Why Aren’t Women Donating to Political Campaigns?

What Women Really Think
Jan. 15 2014 2:51 PM

Study: Men Shell Out a Lot More for Politicians Than Women Do

183007809-texas-state-sen-wendy-davis-speaks-at-the-podium-as-she
Female politicians like Wendy Davis aren't necessarily handicapped by the giving gap, but their election campaigns might be shaped by all the men giving them money.

Photo by Stewart F. House/Getty Images

Women give far less money to political groups than men, according to a report out this month from the National Council for Research on Women. The paper is in part a response to the 2010 Citizens United decision, which removed the ceiling on outside contributions to political campaigns; it examines data from the 2008, 2010, and 2012 election cycles to create “a ‘before and after’ snapshot of the new monetary environment.” That new environment looks eerily similar to the old one, in that male donors across the board outnumber and outspend female donors. In fact, the gap may be growing: In 2008, men were responsible for about 65 percent of all reported donations over $200, while women shelled out just above 29 percent. Four years later, those figures had diverged to 68 percent and 27 percent. (The percentages don’t add up to 100 because some donors did not specify their gender.)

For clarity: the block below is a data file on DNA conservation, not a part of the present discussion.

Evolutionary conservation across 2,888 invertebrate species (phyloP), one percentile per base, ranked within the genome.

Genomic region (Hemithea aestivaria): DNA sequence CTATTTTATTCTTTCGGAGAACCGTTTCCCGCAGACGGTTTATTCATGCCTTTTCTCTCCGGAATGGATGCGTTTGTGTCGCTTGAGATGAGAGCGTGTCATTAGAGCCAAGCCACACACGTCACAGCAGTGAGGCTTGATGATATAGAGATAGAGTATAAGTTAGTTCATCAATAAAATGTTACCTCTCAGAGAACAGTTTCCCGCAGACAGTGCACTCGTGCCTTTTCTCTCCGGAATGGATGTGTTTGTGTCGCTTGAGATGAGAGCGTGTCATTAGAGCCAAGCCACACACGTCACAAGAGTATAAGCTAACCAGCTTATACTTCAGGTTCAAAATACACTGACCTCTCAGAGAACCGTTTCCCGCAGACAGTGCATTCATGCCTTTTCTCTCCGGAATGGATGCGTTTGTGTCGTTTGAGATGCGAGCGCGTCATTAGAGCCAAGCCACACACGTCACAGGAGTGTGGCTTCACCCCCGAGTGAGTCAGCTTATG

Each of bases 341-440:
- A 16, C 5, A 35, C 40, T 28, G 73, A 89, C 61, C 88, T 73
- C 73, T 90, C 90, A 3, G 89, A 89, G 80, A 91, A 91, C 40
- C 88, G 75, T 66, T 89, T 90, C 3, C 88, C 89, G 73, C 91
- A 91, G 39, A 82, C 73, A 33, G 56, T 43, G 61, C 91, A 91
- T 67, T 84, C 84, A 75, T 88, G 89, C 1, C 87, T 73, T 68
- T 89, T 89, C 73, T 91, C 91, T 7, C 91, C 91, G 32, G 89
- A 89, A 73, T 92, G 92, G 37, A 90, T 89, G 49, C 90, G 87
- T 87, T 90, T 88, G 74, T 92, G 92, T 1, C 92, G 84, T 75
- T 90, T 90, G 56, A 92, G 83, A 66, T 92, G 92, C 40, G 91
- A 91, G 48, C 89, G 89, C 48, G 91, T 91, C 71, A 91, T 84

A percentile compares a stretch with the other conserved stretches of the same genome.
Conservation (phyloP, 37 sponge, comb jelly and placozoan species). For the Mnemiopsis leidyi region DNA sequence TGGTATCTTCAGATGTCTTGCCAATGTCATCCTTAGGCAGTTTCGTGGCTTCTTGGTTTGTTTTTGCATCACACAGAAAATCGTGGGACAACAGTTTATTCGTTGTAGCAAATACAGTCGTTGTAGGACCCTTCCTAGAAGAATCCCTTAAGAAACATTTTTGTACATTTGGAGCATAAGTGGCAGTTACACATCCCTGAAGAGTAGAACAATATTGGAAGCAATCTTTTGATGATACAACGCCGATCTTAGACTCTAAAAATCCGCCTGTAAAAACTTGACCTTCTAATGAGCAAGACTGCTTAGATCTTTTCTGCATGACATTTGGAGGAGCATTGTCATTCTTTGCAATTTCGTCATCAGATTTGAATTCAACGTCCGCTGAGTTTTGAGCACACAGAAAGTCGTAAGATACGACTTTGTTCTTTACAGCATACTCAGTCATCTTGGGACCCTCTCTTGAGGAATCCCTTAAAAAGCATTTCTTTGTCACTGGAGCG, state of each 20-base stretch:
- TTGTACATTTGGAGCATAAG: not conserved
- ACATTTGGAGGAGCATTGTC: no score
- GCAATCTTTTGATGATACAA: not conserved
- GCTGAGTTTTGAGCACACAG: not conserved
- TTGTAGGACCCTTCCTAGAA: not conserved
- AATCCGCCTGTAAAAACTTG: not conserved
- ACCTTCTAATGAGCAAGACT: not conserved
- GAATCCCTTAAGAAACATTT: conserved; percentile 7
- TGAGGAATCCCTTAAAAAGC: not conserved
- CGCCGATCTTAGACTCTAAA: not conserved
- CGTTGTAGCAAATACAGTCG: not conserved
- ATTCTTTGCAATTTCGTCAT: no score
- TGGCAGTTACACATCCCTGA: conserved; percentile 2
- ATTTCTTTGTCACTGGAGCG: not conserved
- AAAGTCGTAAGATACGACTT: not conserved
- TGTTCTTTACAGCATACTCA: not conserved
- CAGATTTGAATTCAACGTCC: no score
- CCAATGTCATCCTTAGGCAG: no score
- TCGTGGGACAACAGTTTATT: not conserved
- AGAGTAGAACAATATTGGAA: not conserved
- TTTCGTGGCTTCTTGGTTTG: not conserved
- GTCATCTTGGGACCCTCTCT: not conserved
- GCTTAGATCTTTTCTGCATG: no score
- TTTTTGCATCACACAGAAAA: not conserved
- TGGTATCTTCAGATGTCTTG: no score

Citizens United transformed the amount of money flowing to outside groups, or super PACs. Two significant facts there: First, though overall giving to these people-not-people increased twelvefold, women’s donations in 2012 spiked by a factor of 20. And second, even given that leap, men still coughed up four times as much lucre for outside groups as women did. Furthermore, since women are more likely to support “individual candidates, party committees, and other political entities” (that limit donations) than they are to support super PACs (that don’t), the ranks of female “mega-donors” are especially thin. At least, as the Atlantic’s David A Graham observes, “the gender disparity among donors seemed to have no major effect on the gender of the candidates who received the money.” (Wendy Davis’s successful effort to out-fundraise Greg Abbott in Texas last year is a happy demonstration of this fact.)

Still, the figures are troubling, because even if men seem willing to support women’s political campaigns, donations undeniably shape agendas. And lower giving rates could indicate female disenchantment, apathy, or some other uneasiness about the political process—all bad signs for a government in which women hold only 24 percent of the elected positions. Finally, if you were thinking that ladies contribute less because they earn less money overall, think again. Across income levels, women are significantly more likely than men to make charitable donations. So something specific about the political realm must be discouraging us from opening our pocketbooks—a general sense of dysfunction, perhaps?  

Katy Waldman is a Slate staff writer. 

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